The Transformative Power of Clothes The relationship we have with clothing is intimate and often difficult to articulate. Our sartorial choices manifest as an extension of ourselves, a reflection of our personalities – whether or not we are wholly aware of this.
The Destroyer frontman and New Pornographers member shares affinities for Clarice Lispector, monochromatic dressing, “Game of Thrones” and more.
Lauded as “NYC’s best songwriter” by The Village Voice last year, Brooklyn-based Zachary Cale softly blends elements of folk, Americana rock, and blues.
Our relation to images is conditioned by the various pictorial conventions of Western culture. Paris and Berlin-based artist Nadira Husain addresses them in her work, albeit decidedly not from a traditional Western male perspective.
For his first solo show at East Hampton’s Halsey McKay Gallery, Ethan Greenbaum juxtaposes a new series of 3-D powder prints and larger-scale vacuum form paintings.
Slime: Hot Dog After two self-released EPs of exquisite, introspective songwriting – Increases and Increases II – and a youth orchestra-assisted performance at Tate Modern, Slime aka Will Archer signed to Weird World, the experimental imprint of Domino records. Curated from almost 400 demos, Company is his debut album, its final 10 tracks are a late night confessional; blurring dark electronica and fragmented instrumentation into swirling, psychedelic pop. For Slime’s latest single “Hot Dog,” director and artist Daniel Brereton tells a tale of British suburban stasis, albeit starring a sad-faced sausage, hinting as his surreal videography for Kindness, Metronomy and Connan Mockasin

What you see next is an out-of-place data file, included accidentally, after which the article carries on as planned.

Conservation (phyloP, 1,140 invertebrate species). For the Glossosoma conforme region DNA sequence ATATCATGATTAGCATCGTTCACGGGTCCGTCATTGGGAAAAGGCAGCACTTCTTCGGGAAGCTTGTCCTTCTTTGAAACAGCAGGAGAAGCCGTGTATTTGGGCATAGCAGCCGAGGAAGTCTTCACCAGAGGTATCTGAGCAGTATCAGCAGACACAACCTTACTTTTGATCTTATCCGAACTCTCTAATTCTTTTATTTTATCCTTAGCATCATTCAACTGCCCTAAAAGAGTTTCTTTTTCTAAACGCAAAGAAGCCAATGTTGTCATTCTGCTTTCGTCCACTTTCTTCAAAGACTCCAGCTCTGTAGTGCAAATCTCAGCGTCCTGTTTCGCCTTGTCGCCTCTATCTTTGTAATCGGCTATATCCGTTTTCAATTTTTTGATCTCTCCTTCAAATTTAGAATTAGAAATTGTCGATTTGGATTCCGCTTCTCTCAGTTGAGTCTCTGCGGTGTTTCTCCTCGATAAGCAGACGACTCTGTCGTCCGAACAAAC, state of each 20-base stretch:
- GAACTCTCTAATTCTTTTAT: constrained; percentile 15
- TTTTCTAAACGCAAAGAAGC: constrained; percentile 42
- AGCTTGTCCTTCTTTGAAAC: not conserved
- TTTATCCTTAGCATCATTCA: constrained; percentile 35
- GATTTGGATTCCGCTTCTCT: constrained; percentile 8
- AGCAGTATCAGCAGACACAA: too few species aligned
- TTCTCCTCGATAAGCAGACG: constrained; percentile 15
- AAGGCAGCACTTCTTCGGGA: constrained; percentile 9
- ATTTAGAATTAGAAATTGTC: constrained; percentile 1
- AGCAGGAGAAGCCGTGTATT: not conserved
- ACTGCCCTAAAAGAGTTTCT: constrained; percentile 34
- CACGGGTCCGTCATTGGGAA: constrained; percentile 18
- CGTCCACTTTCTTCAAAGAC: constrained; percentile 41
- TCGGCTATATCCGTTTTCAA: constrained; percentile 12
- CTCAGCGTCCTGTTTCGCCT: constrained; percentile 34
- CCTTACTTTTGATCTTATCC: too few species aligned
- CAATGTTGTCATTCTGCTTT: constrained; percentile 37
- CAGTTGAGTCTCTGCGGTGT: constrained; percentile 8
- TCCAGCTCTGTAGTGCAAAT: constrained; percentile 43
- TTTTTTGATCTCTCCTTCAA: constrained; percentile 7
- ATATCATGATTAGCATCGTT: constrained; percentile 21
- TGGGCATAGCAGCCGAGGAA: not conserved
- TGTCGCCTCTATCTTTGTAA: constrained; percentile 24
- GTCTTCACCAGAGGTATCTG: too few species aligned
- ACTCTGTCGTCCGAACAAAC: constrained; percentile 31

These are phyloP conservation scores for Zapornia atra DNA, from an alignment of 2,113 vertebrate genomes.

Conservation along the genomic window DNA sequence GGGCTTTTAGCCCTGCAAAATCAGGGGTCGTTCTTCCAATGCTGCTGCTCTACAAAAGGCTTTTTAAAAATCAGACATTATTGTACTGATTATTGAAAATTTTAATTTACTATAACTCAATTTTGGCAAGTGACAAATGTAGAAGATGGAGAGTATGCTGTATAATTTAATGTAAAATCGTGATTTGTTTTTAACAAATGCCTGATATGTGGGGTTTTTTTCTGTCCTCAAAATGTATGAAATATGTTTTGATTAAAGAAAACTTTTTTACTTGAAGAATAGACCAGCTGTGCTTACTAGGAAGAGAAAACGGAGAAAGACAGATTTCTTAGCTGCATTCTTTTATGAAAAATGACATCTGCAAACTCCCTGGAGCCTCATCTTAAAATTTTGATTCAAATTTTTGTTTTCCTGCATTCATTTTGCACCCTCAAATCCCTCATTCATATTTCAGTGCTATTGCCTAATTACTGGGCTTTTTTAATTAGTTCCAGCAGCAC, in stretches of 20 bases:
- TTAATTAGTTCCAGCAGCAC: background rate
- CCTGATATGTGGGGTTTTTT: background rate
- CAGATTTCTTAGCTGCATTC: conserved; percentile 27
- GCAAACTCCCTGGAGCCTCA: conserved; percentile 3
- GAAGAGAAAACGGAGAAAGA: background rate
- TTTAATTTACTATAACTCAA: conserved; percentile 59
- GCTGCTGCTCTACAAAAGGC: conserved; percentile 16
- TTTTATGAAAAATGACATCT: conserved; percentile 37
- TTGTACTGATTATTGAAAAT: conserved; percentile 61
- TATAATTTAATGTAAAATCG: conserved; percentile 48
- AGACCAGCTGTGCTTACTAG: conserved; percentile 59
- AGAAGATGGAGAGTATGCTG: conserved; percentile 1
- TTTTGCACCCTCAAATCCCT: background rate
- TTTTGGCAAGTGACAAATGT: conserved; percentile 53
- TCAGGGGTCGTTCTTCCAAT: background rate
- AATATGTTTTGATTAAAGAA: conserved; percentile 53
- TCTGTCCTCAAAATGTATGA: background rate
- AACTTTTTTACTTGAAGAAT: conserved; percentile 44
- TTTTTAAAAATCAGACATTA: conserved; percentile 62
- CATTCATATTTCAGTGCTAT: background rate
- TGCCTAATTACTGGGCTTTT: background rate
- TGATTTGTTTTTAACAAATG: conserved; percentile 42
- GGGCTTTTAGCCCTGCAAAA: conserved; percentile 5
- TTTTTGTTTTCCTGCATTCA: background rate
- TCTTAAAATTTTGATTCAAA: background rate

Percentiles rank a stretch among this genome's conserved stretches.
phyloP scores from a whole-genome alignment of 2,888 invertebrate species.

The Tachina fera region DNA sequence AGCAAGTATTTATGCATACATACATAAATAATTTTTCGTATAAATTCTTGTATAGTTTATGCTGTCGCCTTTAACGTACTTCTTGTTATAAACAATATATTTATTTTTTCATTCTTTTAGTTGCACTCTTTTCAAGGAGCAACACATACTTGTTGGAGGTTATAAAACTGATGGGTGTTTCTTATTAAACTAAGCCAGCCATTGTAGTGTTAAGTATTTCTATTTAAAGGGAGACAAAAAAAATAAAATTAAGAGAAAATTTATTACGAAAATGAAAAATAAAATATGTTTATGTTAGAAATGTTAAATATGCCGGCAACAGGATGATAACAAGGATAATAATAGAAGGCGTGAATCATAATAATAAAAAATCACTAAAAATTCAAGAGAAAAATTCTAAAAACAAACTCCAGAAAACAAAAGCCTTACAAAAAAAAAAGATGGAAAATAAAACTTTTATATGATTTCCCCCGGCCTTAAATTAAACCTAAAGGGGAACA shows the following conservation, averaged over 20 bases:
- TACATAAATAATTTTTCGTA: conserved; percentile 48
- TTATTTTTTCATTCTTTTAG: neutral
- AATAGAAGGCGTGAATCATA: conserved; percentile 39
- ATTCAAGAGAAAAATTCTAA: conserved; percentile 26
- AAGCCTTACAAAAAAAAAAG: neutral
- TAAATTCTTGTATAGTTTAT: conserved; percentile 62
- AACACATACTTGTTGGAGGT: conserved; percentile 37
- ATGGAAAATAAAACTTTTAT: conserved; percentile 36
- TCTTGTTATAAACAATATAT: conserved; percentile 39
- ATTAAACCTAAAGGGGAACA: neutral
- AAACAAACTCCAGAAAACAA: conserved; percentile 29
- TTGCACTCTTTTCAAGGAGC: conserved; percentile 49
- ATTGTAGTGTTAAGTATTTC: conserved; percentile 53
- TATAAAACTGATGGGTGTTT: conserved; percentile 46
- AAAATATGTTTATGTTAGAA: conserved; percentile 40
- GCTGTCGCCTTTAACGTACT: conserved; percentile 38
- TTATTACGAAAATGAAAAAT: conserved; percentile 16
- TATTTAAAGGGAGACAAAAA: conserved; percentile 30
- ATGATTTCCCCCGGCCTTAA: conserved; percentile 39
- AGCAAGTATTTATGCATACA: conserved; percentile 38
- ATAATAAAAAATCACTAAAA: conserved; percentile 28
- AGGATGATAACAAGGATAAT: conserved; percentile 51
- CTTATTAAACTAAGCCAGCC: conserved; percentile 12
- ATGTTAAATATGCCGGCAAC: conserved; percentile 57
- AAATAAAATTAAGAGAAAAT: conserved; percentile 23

All the places you should be hanging out online this week.
Ingrid Sischy more than helped shape how we see American pop culture.
The young American player has taken over the chess world, and now he has his sights on the crown.
Watching the video for “Day Trip” transports viewers into a fantastical reality—one in which we’d want to spend our entire summer.
Happy Monday! Here’s our compendium of pop culture news you may have missed while you were doing more important things over the weekend.
Sharif Hamza: Horse Play The balletic grace of half a dozen gymnasts on horseback is captured in Sharif Hamza’s elegant film We Vault .
North East Hard West “My days of messing around on the streets are over, but I’m still fascinated by group mechanisms and why some of us end up good, and some of us so bad,” says director Bart van den Aardweg of his heavy-hitting documentary North East Hard West .
Mark Mahoney’s LA Stories The owner of notorious tattoo shop Shamrock Social Club, situated on Los Angeles’s Sunset Strip, Mark Mahoney is known for both his pioneering artistry and high profile clients, ranging from Tupac to David Beckham and Lana Del Rey – the latter of whom he starred opposite in the pop siren’s videos for “West Coast” and “Shades of Cool”. In surreal man-versus-myth-style documentary Wonder Mark , director Ivan Olita (who also helmed Fabulous James , a portrait of fashion and NBA icon Jimmy Goldstein) captures the artist and actor inking French troubadour Johnny Hallyday while he talks hopes, fears and LA stories
Plus, Amazon’s ascent, Costume Institute stats and more from the week in style.
The actress (and Sleater-Kinney guitarist) shares the books she’d want with her on a desert island: Capote, Woolf, and a little Didion.
We’re pleased to announce that indie-pop quartet Beat Connection recently signed with Anti Records and their sophomore effort will be released later this fall. Stream the first single here
The art world too global for you? Each week, Interview highlights in pictures the shows you’d want to see—if you could jetset from one international hub to the next.
First We Take Manhattan Take two budding dancers, 15 locations around New York and many late nights making instructional cards, and you have Casey Brooks’ improvisational short, Casi (almost) . The photographer, director and former tap dancer took to her favorite spots in Queens, as well as seminal landmarks like the Brooklyn Bridge, to explore how simple movements transform in different contexts. “This project will eventually include models and pedestrians, as well as dancers,” says Brooks, who cast Rutgers University graduates during some downtime from rehearsals.
The punky British artist has been using roadkill in her sculptures for years.